Canadians expect their tap water to be safe to drink. That's why Canada's municipalities worked with the federal government to develop new federal wastewater regulations. But improving national standards now requires significant investments in wastewater facility upgrades-more than $18 billion worth, by conservative estimates. These new capital expenditures are a particular challenge for smaller municipalities.
Local governments own, operate and maintain most of Canada's 3,500 wastewater treatment systems; using world-class technology to safeguard public health and keep our rivers, lakes and coastlines clean.
Budget 2016 commits the federal government as a strong partner, with the creation of the Clean Water and Wastewater Fund, which, commits $2 billion over four years to water, wastewater and storm water system improvements.
Working in partnership with the municipal sector, the federal government must:
- Deliver the Clean Water and Wastewater Fund in a way that meets municipal needs and supports local priorities.
- Prioritize upgrades to wastewater facilities deemed high-risk by Environment Canada.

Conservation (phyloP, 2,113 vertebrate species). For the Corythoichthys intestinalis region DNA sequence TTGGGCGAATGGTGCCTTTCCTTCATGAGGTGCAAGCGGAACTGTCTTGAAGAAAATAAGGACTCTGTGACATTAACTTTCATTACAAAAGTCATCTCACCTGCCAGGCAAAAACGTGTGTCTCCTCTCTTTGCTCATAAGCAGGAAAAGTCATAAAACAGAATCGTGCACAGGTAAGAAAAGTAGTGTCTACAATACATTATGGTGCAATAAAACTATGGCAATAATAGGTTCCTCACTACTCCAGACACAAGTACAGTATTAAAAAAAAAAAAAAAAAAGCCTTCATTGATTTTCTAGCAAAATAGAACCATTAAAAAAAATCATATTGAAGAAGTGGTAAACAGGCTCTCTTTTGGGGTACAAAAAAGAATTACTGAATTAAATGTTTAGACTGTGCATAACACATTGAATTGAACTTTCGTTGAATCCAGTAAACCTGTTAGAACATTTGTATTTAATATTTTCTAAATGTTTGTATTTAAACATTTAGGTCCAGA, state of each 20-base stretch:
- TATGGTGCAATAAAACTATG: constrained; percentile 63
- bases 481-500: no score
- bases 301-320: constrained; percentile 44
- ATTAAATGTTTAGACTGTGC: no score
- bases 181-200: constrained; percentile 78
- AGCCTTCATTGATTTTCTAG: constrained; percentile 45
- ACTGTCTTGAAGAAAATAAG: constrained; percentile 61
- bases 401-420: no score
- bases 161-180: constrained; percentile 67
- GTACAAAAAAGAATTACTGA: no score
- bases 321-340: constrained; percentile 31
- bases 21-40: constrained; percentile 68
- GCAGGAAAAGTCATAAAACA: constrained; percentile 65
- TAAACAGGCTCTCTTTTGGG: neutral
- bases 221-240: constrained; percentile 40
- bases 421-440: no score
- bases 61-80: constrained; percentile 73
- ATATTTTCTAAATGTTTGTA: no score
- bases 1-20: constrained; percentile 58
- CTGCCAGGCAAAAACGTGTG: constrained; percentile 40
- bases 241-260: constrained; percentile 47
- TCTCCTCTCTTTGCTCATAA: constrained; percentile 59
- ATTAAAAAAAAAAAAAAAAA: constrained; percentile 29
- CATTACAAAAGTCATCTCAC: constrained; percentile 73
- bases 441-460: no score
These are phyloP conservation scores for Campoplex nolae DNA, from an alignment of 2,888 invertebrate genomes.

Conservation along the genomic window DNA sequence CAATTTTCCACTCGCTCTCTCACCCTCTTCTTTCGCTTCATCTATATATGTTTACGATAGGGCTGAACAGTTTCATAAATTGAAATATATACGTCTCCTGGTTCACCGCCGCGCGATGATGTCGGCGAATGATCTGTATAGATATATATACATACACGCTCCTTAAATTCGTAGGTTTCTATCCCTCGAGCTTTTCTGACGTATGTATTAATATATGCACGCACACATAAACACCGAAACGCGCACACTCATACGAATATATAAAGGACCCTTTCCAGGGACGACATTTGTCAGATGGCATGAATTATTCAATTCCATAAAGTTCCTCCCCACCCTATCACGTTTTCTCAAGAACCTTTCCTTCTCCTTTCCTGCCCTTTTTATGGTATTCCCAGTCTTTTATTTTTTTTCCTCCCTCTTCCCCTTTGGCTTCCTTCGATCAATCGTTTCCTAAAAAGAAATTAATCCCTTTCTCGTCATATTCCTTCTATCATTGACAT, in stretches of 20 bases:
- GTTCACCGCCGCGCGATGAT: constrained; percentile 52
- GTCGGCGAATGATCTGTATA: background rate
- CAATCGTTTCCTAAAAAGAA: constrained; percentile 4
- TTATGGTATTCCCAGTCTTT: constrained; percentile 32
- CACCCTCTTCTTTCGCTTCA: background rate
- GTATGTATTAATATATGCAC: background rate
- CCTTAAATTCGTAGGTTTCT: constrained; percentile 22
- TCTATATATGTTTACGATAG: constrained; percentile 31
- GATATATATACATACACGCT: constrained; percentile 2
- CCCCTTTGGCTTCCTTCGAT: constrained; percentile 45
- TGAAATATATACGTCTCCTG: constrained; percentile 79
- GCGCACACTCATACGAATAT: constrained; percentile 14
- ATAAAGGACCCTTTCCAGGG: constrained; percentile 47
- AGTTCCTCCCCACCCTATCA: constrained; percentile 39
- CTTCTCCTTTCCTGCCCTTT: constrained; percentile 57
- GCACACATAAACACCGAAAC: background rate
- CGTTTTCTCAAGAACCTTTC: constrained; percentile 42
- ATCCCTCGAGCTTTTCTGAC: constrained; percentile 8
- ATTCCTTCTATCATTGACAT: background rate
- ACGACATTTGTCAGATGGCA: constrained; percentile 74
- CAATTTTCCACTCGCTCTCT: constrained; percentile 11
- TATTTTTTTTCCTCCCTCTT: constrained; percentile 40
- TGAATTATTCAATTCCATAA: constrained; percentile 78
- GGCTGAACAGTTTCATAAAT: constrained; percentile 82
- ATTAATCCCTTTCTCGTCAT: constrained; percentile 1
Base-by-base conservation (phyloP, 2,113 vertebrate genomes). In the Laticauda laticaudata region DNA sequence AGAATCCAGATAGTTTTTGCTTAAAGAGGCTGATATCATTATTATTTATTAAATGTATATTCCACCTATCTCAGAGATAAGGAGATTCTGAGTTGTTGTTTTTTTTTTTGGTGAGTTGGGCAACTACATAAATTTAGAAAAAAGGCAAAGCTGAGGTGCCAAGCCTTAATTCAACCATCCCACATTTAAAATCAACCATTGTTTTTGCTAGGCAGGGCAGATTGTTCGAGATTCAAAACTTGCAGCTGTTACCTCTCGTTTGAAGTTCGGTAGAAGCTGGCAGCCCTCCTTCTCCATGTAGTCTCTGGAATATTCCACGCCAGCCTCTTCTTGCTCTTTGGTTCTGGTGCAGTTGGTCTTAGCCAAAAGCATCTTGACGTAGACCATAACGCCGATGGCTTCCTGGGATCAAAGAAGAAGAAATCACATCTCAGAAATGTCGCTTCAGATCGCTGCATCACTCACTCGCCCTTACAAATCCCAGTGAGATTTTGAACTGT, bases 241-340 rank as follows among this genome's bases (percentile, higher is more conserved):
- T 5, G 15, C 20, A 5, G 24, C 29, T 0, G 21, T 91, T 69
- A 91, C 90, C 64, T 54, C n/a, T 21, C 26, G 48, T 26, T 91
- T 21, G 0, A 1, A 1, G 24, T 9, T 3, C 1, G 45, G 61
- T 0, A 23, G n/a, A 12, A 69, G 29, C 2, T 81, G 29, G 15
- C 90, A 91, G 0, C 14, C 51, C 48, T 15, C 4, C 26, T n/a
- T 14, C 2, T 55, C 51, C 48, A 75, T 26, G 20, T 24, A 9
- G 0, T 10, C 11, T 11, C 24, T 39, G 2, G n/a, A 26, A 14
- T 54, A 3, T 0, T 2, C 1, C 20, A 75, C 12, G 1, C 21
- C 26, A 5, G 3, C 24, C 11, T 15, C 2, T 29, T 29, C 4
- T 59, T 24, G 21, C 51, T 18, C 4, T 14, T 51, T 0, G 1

- Provide timely information regarding compliance and enforcement as municipalities work to make necessary wastewater upgrades within the deadlines of new federal regulations.
- Create a plan to assist residents in rural communities upgrade defective septic systems in areas not serviced by municipal wastewater treatment facilities.
The number of wastewater treatment systems in Canada-most of which municipalities own, operate and maintain.
Source: Canadian Council of Ministers of the Environment, Canada-wide Strategy for the Management of Municipal Wastewater Effluent, 2009.
The number of municipal wastewater treatment facilities affected by the new federal wastewater systems effluent regulations.
Source: Environment Canada.
The cost of upgrading wastewater treatment facilities to meet new federal regulations. $3.5 billion of that will be incurred by 2020.
Source: FCM estimate based on municipal cost estimates.